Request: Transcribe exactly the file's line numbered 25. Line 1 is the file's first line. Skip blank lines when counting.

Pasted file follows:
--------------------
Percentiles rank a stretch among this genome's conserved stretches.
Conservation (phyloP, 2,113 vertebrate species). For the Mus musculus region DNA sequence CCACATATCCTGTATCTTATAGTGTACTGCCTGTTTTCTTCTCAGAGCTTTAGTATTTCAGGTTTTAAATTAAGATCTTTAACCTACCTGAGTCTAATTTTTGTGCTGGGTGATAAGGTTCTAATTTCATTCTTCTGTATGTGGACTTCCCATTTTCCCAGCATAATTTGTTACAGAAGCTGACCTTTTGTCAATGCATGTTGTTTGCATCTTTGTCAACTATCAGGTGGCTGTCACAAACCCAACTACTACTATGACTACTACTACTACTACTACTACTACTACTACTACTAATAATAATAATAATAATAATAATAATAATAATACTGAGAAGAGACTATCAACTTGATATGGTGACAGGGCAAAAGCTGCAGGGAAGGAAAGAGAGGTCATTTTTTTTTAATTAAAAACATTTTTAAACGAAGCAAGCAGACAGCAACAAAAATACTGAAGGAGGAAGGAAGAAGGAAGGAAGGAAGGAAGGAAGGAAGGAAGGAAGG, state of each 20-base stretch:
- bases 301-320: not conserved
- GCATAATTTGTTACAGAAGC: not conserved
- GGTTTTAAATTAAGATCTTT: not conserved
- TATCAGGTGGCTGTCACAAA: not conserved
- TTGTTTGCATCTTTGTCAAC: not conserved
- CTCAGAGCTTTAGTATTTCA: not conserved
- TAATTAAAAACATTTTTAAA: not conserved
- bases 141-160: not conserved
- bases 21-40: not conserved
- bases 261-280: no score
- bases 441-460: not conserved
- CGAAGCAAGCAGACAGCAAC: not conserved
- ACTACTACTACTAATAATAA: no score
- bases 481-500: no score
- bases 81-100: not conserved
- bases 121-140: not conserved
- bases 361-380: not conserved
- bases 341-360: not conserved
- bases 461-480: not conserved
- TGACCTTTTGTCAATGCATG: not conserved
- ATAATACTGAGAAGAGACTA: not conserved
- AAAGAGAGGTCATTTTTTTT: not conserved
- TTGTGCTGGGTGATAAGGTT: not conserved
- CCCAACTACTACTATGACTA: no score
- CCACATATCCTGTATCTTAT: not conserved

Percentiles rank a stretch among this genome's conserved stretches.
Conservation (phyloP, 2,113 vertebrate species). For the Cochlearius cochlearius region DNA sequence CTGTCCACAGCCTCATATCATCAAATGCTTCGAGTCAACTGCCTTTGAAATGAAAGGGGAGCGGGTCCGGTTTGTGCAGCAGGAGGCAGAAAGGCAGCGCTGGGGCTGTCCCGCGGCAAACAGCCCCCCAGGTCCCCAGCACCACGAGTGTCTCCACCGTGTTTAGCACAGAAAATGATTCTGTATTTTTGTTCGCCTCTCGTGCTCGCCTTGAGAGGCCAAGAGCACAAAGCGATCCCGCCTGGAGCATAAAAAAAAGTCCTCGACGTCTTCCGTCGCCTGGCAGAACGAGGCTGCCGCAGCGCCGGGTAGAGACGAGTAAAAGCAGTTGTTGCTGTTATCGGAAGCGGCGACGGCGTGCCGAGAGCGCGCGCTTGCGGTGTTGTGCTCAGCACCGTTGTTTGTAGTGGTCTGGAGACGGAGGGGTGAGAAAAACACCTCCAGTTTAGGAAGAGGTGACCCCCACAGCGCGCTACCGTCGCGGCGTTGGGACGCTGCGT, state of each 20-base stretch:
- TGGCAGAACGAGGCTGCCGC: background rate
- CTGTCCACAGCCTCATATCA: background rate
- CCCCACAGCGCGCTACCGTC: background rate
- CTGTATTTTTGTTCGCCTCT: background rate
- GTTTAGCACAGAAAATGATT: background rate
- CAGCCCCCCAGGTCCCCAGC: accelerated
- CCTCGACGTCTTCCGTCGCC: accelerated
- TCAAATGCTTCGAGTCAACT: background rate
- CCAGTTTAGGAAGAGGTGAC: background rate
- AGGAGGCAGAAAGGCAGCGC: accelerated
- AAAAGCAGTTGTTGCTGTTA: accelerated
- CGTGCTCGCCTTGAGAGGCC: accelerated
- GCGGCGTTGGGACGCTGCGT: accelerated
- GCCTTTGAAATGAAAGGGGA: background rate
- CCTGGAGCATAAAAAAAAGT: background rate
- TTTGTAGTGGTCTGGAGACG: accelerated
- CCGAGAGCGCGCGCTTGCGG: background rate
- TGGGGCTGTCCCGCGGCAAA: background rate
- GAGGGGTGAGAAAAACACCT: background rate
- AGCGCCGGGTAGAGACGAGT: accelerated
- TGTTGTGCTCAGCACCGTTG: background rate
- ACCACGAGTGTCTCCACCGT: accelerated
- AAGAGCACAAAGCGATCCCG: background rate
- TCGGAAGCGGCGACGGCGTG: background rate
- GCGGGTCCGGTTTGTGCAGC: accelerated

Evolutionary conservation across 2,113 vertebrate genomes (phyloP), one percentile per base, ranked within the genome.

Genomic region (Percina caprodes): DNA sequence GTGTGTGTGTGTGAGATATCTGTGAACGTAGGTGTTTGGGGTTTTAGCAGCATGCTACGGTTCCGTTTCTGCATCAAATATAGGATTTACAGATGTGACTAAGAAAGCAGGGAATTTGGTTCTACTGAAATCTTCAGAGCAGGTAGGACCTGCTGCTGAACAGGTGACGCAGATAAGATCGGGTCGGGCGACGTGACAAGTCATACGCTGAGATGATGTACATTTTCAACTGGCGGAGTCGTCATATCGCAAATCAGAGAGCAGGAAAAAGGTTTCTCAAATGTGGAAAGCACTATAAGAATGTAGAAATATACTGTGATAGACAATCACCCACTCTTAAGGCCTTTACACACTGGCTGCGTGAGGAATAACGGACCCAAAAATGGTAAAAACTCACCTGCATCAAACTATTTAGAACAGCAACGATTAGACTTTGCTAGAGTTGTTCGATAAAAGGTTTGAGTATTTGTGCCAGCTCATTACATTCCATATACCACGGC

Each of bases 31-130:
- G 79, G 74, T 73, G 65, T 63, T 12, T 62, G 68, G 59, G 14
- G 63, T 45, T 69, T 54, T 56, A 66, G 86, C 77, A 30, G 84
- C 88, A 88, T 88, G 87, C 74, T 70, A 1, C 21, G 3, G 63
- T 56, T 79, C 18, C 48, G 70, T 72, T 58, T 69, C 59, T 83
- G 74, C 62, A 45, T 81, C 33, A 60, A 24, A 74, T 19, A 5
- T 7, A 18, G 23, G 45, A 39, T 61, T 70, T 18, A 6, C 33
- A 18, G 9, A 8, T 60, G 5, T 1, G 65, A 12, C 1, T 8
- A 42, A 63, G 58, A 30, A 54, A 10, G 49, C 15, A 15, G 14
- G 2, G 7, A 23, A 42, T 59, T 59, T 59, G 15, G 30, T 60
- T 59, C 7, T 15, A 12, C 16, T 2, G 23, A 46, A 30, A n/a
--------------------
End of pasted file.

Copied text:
- TTGTGCTGGGTGATAAGGTT: not conserved